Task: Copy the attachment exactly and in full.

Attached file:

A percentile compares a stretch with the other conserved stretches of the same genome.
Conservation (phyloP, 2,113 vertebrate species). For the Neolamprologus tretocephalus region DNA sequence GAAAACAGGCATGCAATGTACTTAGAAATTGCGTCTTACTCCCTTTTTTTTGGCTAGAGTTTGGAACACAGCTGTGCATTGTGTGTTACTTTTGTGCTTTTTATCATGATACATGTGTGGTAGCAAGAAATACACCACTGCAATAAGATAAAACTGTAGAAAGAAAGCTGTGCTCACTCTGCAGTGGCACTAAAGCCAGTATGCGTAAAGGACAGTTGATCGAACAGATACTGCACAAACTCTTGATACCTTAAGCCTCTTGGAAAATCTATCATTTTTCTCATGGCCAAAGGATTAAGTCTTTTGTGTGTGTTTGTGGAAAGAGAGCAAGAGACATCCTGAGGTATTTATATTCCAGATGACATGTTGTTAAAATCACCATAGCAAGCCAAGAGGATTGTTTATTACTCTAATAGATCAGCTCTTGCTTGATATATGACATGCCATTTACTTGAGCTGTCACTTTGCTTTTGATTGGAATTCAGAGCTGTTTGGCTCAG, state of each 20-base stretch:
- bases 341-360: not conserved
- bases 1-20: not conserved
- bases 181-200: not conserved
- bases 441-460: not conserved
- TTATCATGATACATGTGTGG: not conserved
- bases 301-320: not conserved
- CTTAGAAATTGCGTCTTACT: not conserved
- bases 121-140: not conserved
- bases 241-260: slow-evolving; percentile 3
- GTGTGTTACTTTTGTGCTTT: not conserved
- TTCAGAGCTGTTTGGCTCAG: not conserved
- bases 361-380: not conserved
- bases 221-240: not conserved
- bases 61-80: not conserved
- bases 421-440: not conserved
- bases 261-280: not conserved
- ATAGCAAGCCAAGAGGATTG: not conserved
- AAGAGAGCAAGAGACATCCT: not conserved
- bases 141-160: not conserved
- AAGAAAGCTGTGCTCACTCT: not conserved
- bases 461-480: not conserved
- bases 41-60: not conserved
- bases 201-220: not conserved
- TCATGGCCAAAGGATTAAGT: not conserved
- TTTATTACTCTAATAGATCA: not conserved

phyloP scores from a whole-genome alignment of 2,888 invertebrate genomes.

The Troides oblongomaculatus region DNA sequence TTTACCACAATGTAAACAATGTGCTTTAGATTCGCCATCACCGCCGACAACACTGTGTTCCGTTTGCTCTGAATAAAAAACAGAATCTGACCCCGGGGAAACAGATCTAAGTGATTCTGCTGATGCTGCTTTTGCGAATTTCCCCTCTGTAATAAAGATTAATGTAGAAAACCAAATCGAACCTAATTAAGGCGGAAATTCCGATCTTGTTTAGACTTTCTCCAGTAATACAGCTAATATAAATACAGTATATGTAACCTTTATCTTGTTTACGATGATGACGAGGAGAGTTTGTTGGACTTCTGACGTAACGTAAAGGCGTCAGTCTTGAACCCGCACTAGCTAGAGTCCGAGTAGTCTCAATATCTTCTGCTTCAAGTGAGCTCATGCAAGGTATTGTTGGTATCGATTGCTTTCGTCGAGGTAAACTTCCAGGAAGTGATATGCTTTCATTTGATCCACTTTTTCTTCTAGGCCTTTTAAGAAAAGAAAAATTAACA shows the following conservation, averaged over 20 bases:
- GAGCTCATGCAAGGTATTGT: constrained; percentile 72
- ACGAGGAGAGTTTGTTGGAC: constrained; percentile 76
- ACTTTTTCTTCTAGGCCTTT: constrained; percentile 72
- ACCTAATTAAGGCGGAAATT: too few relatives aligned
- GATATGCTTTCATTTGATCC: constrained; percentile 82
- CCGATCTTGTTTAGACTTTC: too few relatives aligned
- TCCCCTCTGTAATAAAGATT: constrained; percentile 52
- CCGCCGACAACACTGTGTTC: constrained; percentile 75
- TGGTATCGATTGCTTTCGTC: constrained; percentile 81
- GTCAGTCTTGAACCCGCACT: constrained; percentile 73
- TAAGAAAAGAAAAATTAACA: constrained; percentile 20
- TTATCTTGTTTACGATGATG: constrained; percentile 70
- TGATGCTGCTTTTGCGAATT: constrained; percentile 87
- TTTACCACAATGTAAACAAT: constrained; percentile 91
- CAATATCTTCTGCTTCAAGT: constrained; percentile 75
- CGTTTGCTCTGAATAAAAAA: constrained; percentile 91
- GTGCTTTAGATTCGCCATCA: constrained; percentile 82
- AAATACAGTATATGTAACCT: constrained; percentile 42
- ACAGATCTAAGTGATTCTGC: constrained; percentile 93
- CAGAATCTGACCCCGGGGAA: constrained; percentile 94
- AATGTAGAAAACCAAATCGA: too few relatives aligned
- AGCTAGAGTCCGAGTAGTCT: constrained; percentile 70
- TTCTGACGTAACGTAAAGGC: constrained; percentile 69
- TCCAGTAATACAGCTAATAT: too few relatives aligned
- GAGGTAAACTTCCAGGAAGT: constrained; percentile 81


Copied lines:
A percentile compares a stretch with the other conserved stretches of the same genome.
Conservation (phyloP, 2,113 vertebrate species). For the Neolamprologus tretocephalus region DNA sequence GAAAACAGGCATGCAATGTACTTAGAAATTGCGTCTTACTCCCTTTTTTTTGGCTAGAGTTTGGAACACAGCTGTGCATTGTGTGTTACTTTTGTGCTTTTTATCATGATACATGTGTGGTAGCAAGAAATACACCACTGCAATAAGATAAAACTGTAGAAAGAAAGCTGTGCTCACTCTGCAGTGGCACTAAAGCCAGTATGCGTAAAGGACAGTTGATCGAACAGATACTGCACAAACTCTTGATACCTTAAGCCTCTTGGAAAATCTATCATTTTTCTCATGGCCAAAGGATTAAGTCTTTTGTGTGTGTTTGTGGAAAGAGAGCAAGAGACATCCTGAGGTATTTATATTCCAGATGACATGTTGTTAAAATCACCATAGCAAGCCAAGAGGATTGTTTATTACTCTAATAGATCAGCTCTTGCTTGATATATGACATGCCATTTACTTGAGCTGTCACTTTGCTTTTGATTGGAATTCAGAGCTGTTTGGCTCAG, state of each 20-base stretch:
- bases 341-360: not conserved
- bases 1-20: not conserved
- bases 181-200: not conserved
- bases 441-460: not conserved
- TTATCATGATACATGTGTGG: not conserved
- bases 301-320: not conserved
- CTTAGAAATTGCGTCTTACT: not conserved
- bases 121-140: not conserved
- bases 241-260: slow-evolving; percentile 3
- GTGTGTTACTTTTGTGCTTT: not conserved
- TTCAGAGCTGTTTGGCTCAG: not conserved
- bases 361-380: not conserved
- bases 221-240: not conserved
- bases 61-80: not conserved
- bases 421-440: not conserved
- bases 261-280: not conserved
- ATAGCAAGCCAAGAGGATTG: not conserved
- AAGAGAGCAAGAGACATCCT: not conserved
- bases 141-160: not conserved
- AAGAAAGCTGTGCTCACTCT: not conserved
- bases 461-480: not conserved
- bases 41-60: not conserved
- bases 201-220: not conserved
- TCATGGCCAAAGGATTAAGT: not conserved
- TTTATTACTCTAATAGATCA: not conserved

phyloP scores from a whole-genome alignment of 2,888 invertebrate genomes.

The Troides oblongomaculatus region DNA sequence TTTACCACAATGTAAACAATGTGCTTTAGATTCGCCATCACCGCCGACAACACTGTGTTCCGTTTGCTCTGAATAAAAAACAGAATCTGACCCCGGGGAAACAGATCTAAGTGATTCTGCTGATGCTGCTTTTGCGAATTTCCCCTCTGTAATAAAGATTAATGTAGAAAACCAAATCGAACCTAATTAAGGCGGAAATTCCGATCTTGTTTAGACTTTCTCCAGTAATACAGCTAATATAAATACAGTATATGTAACCTTTATCTTGTTTACGATGATGACGAGGAGAGTTTGTTGGACTTCTGACGTAACGTAAAGGCGTCAGTCTTGAACCCGCACTAGCTAGAGTCCGAGTAGTCTCAATATCTTCTGCTTCAAGTGAGCTCATGCAAGGTATTGTTGGTATCGATTGCTTTCGTCGAGGTAAACTTCCAGGAAGTGATATGCTTTCATTTGATCCACTTTTTCTTCTAGGCCTTTTAAGAAAAGAAAAATTAACA shows the following conservation, averaged over 20 bases:
- GAGCTCATGCAAGGTATTGT: constrained; percentile 72
- ACGAGGAGAGTTTGTTGGAC: constrained; percentile 76
- ACTTTTTCTTCTAGGCCTTT: constrained; percentile 72
- ACCTAATTAAGGCGGAAATT: too few relatives aligned
- GATATGCTTTCATTTGATCC: constrained; percentile 82
- CCGATCTTGTTTAGACTTTC: too few relatives aligned
- TCCCCTCTGTAATAAAGATT: constrained; percentile 52
- CCGCCGACAACACTGTGTTC: constrained; percentile 75
- TGGTATCGATTGCTTTCGTC: constrained; percentile 81
- GTCAGTCTTGAACCCGCACT: constrained; percentile 73
- TAAGAAAAGAAAAATTAACA: constrained; percentile 20
- TTATCTTGTTTACGATGATG: constrained; percentile 70
- TGATGCTGCTTTTGCGAATT: constrained; percentile 87
- TTTACCACAATGTAAACAAT: constrained; percentile 91
- CAATATCTTCTGCTTCAAGT: constrained; percentile 75
- CGTTTGCTCTGAATAAAAAA: constrained; percentile 91
- GTGCTTTAGATTCGCCATCA: constrained; percentile 82
- AAATACAGTATATGTAACCT: constrained; percentile 42
- ACAGATCTAAGTGATTCTGC: constrained; percentile 93
- CAGAATCTGACCCCGGGGAA: constrained; percentile 94
- AATGTAGAAAACCAAATCGA: too few relatives aligned
- AGCTAGAGTCCGAGTAGTCT: constrained; percentile 70
- TTCTGACGTAACGTAAAGGC: constrained; percentile 69
- TCCAGTAATACAGCTAATAT: too few relatives aligned
- GAGGTAAACTTCCAGGAAGT: constrained; percentile 81